THE ‘downside’, such as it is, of winning a county senior championship is that, unless you progress in the subsequent provincial competition, the year ends with a defeat.
Such was the case for Midleton, who lost out to Kilmallock by 0-19 to 1-9 in Sunday’s AIB Munster Club SHC semi-final at the TUS Gaelic Grounds in Limerick.
So impressive in their county semi-final win over Blackrock and final victory against Glen Rovers, the Magpies never found their rhythm against the Limerick champions, who led by 0-12 to 0-3 at half-time and had 11-point leads at three stages in the second half.
Obviously, one poor result won’t outweigh the many positives from the year as a whole as the East Cork club ended an eight-year wait for the Seán Óg Murphy Cup. However, while manager Ger Fitzgerald hopes that the Kilmallock game can be learned from, he knows that the opportunity for another Munster tilt won’t be easily achieved.
“I think we’ve a young group,” he said, “but, in saying that, every year is different.
“The thing now for us is that we face back into a county championship which is an extremely, extremely difficult competition to win – there are no guarantees you’d get out of your group next year.
“The disappointing thing about today is that we gave ourselves an opportunity and we didn’t take that. But we couldn’t fault the lads for effort or dedication or commitment throughout the year. They were outstanding and we’re very proud of them.
“We’ll go out of there with our heads up and our chests out. Unfortunately, we didn’t deliver on the day and you have to at this level.”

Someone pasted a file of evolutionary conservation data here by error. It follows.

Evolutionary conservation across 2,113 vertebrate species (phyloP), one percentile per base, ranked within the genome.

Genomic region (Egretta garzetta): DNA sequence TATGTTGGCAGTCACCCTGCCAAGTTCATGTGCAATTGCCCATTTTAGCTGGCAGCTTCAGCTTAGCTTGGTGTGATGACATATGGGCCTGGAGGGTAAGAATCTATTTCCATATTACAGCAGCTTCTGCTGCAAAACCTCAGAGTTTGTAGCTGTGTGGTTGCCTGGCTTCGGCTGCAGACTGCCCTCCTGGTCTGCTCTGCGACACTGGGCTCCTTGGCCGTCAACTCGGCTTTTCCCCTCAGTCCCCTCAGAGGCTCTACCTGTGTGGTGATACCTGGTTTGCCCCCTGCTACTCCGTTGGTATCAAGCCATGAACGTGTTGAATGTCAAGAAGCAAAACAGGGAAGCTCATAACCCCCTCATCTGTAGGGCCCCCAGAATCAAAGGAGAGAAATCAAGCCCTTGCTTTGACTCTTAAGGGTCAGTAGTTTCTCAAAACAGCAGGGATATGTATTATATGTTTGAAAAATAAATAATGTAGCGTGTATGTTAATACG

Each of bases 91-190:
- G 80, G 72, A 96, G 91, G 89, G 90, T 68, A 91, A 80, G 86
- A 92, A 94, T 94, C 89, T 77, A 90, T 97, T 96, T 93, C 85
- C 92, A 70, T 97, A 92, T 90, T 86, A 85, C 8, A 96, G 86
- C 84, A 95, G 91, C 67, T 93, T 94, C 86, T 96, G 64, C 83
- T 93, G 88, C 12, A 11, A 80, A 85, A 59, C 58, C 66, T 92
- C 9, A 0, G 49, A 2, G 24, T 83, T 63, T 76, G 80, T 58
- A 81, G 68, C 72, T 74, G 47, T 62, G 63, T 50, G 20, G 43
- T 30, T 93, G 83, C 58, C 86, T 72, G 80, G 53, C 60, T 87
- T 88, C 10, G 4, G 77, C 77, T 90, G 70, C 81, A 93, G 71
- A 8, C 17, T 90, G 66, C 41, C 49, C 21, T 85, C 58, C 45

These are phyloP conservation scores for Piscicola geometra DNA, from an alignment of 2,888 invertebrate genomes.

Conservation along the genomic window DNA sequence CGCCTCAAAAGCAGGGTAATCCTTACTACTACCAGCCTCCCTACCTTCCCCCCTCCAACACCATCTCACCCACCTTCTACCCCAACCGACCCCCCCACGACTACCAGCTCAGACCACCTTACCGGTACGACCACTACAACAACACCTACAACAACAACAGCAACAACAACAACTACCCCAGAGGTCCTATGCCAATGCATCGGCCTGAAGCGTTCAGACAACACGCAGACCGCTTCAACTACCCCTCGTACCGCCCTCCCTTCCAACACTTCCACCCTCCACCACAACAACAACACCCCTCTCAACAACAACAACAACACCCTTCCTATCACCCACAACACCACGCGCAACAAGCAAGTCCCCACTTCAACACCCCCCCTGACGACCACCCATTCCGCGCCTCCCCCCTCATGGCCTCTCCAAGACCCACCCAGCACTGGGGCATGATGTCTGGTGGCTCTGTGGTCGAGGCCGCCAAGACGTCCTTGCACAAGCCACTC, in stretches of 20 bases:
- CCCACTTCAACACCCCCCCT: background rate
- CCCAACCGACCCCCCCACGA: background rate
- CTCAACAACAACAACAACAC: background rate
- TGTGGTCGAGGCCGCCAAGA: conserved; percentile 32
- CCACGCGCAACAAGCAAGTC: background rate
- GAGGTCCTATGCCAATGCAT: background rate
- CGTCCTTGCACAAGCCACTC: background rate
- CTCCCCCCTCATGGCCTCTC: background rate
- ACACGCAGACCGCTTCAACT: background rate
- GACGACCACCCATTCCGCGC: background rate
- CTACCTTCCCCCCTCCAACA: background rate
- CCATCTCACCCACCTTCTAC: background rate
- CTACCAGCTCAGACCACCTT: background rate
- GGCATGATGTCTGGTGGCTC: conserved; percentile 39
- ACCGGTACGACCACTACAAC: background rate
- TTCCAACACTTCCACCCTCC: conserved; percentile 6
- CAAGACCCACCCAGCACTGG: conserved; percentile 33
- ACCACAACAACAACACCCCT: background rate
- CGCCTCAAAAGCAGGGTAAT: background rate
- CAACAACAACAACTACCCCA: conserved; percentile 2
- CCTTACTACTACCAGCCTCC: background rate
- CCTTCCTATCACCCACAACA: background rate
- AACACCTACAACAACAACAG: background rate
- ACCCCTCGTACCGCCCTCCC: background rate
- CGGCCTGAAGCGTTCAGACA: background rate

Midleton’s loss means that the wait goes on for a first Cork win in the competition since Newtownshandrum came out on top in 2009. Kilmallock manager Tony Considine, whose side had been playing their first game since winning the Limerick county final at the end of October, felt that perhaps Midleton’s heavier schedule in the interim took its toll.
“It’s very hard to put your finger on it,” he said.
“I know divisional teams have won in Cork for the last number of years and the team coming out into Munster were the second-best team.
“I feel they put a lot of effort into winning the Cork championship. They had some really really tough games and I think we were that bit fresher. Maybe if they got the seven weeks, they’d be fresher too.
“Look, it’s a big county, lots of games to be played. Limerick ran their championship very well this year – we had three group games and then into knock-out and I think the whole thing was done in six, seven weeks.
“You’re fresh all the time, you’re not doing that heavy training. We’re delighted with where we are. But we only are where we are. We’re in the Munster club final.”